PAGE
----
Electrochemical reduction of CO2 to CO – Towards industrial application

January 2018 - January 2022

The rise in atmospheric greenhouse gas concentration has been linked to a global warming of 1.0 ± 0.2 °C since pre-industrial times. The need for negative emissions to prevent a global warming superior to 1.5 °C has increased the attractiveness of carbon dioxide (CO2) capture and utilization technologies. In this regard, the electrochemical conversion of CO2 stands out for the ability to store intermittent renewable electrical energy as chemical energy. In particular carbon monoxide is an interesting product in terms of revenue per mole of electrons since its production takes up only two moles of electrons per mole of carbon dioxide reduced. At the same time, it has broad applications in the chemical industry being the most significant in its use as syngas in the Fischer-Tropsch process for the synthesis of multi-carbon compounds.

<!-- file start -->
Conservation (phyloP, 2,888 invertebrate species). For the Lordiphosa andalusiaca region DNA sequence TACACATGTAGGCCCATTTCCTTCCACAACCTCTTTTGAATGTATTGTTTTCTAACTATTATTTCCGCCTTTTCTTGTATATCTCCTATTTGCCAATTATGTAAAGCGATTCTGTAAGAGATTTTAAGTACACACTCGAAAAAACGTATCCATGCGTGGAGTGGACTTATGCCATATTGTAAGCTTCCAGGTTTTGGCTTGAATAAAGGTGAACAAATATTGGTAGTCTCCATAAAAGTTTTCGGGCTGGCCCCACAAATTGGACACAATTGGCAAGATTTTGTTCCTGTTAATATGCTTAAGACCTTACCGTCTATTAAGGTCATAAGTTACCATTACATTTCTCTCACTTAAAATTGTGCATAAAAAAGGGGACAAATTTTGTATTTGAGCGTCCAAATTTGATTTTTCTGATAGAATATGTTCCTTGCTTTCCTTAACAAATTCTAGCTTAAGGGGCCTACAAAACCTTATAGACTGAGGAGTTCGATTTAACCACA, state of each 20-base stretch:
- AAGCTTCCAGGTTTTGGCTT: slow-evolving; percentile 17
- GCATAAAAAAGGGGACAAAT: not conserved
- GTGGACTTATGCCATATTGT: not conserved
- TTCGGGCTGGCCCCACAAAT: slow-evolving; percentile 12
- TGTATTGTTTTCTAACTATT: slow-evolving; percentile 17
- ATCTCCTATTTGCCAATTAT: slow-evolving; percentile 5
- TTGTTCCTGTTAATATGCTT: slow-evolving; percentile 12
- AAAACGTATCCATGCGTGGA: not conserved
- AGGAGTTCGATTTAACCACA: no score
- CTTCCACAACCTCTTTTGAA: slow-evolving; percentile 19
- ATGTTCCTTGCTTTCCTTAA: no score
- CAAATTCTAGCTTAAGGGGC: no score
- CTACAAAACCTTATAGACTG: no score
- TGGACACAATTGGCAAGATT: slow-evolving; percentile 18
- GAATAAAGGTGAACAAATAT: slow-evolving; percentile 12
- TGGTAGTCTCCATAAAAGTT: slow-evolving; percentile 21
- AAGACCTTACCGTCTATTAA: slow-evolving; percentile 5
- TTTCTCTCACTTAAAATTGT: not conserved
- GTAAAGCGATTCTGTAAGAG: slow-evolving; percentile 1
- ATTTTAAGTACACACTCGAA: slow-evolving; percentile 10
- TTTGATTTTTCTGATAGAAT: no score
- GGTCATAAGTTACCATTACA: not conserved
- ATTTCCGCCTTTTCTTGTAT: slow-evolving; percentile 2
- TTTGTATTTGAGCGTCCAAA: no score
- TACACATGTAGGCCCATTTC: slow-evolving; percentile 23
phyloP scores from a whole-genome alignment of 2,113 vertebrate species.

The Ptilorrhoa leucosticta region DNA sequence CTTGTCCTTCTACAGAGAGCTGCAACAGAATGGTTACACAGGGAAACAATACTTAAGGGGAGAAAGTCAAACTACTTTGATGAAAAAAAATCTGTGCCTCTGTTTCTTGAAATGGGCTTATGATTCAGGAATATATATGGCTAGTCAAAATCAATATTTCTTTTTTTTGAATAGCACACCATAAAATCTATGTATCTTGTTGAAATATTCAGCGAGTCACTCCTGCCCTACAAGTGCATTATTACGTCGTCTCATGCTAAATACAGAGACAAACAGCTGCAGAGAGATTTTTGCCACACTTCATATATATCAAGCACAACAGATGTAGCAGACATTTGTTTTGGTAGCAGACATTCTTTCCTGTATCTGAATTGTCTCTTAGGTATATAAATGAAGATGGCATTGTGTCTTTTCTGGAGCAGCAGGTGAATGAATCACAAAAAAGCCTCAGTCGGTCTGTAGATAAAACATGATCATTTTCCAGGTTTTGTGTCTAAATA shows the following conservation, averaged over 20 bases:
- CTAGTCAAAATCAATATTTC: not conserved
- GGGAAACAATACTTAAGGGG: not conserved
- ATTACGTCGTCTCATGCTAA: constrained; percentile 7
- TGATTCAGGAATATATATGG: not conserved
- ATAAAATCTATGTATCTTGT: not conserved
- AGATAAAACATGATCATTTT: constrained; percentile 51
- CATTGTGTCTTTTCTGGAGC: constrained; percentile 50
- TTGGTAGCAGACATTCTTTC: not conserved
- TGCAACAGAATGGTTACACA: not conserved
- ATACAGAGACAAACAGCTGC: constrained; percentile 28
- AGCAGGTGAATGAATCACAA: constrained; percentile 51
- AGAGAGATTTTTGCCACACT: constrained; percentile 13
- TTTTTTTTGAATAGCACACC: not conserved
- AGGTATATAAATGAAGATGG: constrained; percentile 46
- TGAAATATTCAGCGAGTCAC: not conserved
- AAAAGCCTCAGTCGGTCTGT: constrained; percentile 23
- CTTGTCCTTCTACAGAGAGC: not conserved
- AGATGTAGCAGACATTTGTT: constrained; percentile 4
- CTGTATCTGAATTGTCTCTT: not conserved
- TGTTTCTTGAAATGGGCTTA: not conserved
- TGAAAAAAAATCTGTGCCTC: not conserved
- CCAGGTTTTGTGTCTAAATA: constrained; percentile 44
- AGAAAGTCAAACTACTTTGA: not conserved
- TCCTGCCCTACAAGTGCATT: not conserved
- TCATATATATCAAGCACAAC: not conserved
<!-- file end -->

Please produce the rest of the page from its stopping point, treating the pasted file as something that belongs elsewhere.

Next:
However, regarding an industrial implementation of electrochemical CO2 electrolyzers towards CO there are still several challenges that have to be solved. Among these are the large overpotentials needed for the first electron transfer step, the need for precious metals and pure CO2 feed, deficient mass transfer or stability of the catalyst. For electrolyzers to be commercially applicable, long-term stability and selectivity with current densities above 200 mA/cm2 are required. This project aims at increasing the TRL of the technology and build an electrolyzer, focusing on its upscaling limitations. Different commercial catalysts and deposition methods will be tested, targeting high activity and stability. A critical approach to the common PEM electrolyzer engineering will be taken and novel reactor configurations will be pinpointed with the goal of raising commercial interest on the technology.